It can be challenging to keep pace with Austin’s quickly evolving real estate market. We spoke with local real estate experts for insider tips on what neighborhoods are hot now, and which ones are on the upswing and appreciating in value.
“There’s a big learning curve, even for natives. It’s changing rapidly for sure,” says Mark Strüb, founder of Strüb Residential. Here are 12 neighborhoods that buyers should look into now:
South Austin — 78745
“78745 is on fire,” says Christy Dixon, owner/broker of HomesATX. “Investors are buying them and flipping them and making a decent profit.” Creede Fitch, realtor at Skout Real Estate, concurs that South Austin, particularly Sunset Valley and Sweetbriar, are popular markets with good value. “Just south of [Highway] 71, you see more ‘60s, ‘70s homes [that are] a bit more funky. They lend themselves a little bit better to midcentury modern [style]. That’s definitely sort of a sweet spot for style,” Fitch notes.
Circle C Ranch — 78739
Buyers gravitate to Circle C for its convenient 15-minute drive to downtown, its proximity to school districts — including Kiker Elementary, Gorzycki Middle School, and Bowie High School, and its wide-ranging prices. Due to low inventory, home prices in Circle C have appreciated by about $100,000 since 2013, and Dixon expects that trend to continue. “There are homes ranging from $300,000-$900,000, and at this time, like within the last 90 days, we’ve had 102 homes sold, and we’ve only got 19 active. So, on a regular basis, we are competing with multiple offers,” she says.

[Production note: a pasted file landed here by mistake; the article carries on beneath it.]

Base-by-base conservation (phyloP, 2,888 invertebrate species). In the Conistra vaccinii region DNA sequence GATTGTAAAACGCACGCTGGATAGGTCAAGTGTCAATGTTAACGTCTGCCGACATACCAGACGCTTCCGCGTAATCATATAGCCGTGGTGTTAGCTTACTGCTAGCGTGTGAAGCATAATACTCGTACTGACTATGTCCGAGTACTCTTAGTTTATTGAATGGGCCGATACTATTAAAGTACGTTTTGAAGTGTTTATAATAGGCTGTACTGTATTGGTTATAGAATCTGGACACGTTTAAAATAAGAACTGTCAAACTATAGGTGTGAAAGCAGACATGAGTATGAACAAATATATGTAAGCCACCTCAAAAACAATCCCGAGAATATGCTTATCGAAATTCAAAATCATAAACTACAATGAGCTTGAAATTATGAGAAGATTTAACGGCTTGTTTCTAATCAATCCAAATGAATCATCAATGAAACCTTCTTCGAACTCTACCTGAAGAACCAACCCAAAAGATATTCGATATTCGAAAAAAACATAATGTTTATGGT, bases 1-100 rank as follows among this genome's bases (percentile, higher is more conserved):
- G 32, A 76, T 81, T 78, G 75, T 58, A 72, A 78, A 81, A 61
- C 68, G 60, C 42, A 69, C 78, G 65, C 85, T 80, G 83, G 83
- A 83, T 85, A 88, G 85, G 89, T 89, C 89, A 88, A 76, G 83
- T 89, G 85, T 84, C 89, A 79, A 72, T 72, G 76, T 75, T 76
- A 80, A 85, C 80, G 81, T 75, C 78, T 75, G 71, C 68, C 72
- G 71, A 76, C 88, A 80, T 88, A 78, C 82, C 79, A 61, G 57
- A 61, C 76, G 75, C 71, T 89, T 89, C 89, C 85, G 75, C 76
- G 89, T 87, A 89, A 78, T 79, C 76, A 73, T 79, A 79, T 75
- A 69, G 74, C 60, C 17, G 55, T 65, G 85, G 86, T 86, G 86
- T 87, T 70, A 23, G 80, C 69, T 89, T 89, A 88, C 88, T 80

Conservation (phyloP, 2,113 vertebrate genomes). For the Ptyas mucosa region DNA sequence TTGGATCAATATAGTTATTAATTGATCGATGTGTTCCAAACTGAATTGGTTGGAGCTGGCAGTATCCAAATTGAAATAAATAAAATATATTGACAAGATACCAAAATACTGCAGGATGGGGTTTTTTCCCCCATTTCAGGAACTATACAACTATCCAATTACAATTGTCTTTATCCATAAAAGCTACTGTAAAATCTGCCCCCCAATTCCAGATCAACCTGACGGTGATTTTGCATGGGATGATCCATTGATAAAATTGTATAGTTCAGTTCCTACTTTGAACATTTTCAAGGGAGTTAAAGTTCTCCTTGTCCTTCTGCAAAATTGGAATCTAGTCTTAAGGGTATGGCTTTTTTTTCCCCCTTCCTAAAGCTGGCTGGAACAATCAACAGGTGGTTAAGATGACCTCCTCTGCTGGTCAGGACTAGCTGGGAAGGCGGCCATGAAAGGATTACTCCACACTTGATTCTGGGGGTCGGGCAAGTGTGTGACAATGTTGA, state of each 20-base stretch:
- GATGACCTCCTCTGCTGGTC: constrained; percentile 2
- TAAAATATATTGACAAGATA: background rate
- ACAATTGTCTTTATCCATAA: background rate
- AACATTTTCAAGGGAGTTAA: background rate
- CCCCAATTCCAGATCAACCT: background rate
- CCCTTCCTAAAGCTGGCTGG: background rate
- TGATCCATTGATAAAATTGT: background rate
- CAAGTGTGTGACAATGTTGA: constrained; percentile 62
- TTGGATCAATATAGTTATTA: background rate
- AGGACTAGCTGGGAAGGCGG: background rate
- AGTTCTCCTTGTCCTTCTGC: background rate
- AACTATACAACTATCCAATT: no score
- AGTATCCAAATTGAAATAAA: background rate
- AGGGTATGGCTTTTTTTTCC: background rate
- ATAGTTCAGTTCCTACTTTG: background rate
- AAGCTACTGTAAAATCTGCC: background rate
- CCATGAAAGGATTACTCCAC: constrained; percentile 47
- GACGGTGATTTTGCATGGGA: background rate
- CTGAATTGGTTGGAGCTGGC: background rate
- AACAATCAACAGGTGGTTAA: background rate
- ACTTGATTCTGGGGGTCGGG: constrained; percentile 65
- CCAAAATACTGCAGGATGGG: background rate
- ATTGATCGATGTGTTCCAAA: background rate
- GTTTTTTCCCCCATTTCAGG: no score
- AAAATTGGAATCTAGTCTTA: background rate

Ridgeview — 78737
Buyers shouldn’t overlook Circle C’s neighbor: Ridgeview. “Because it’s a smaller neighborhood, it’s not really on the radar yet. I think you’ll continue to see a lot of appreciation,” Dixon says. “The other thing this neighborhood has that Circle C doesn’t is a lower tax rate. It’s one of the few that’s under 2 percent taxes.” Price tags hover a little over half a million. “$430,000 is the lowest I’ve seen anything sell for, and the highest is $650,000,” Dixon says.
This North Central Austin neighborhood offers good schools, a nice park, and public pool, “plus a bit of a small-town or village-type experience. You’re close enough in and proximal to great bars and restaurants without being totally in the frying pan,” Strüb says.
University Hills — 78723
Situated in Northeast Austin, above the Mueller neighborhood, University Hills is a smart buy. Remodeled homes are still selling in the $300,000s for reasonable sizes, roughly 1,600 to 1,800 square feet, Fitch says. “What I really like about this area is the topography. It’s pretty hilly with old-growth trees. The neighborhood was developed in the ‘60s and ‘70s, so it’s more stacked stone, limestone ranches that really lend themselves well to midcentury modern,” Fitch says.
Highland — 78752
Strüb considers Highland one of the most affordable ‘hoods in Central Austin. “The main driver is new development in the area, including the conversion from Highland Mall to the new ACC mega-campus and the coming soon 99 Market,” Strüb says. “There are two light rail stops nearby, as well as some trendy restaurants.”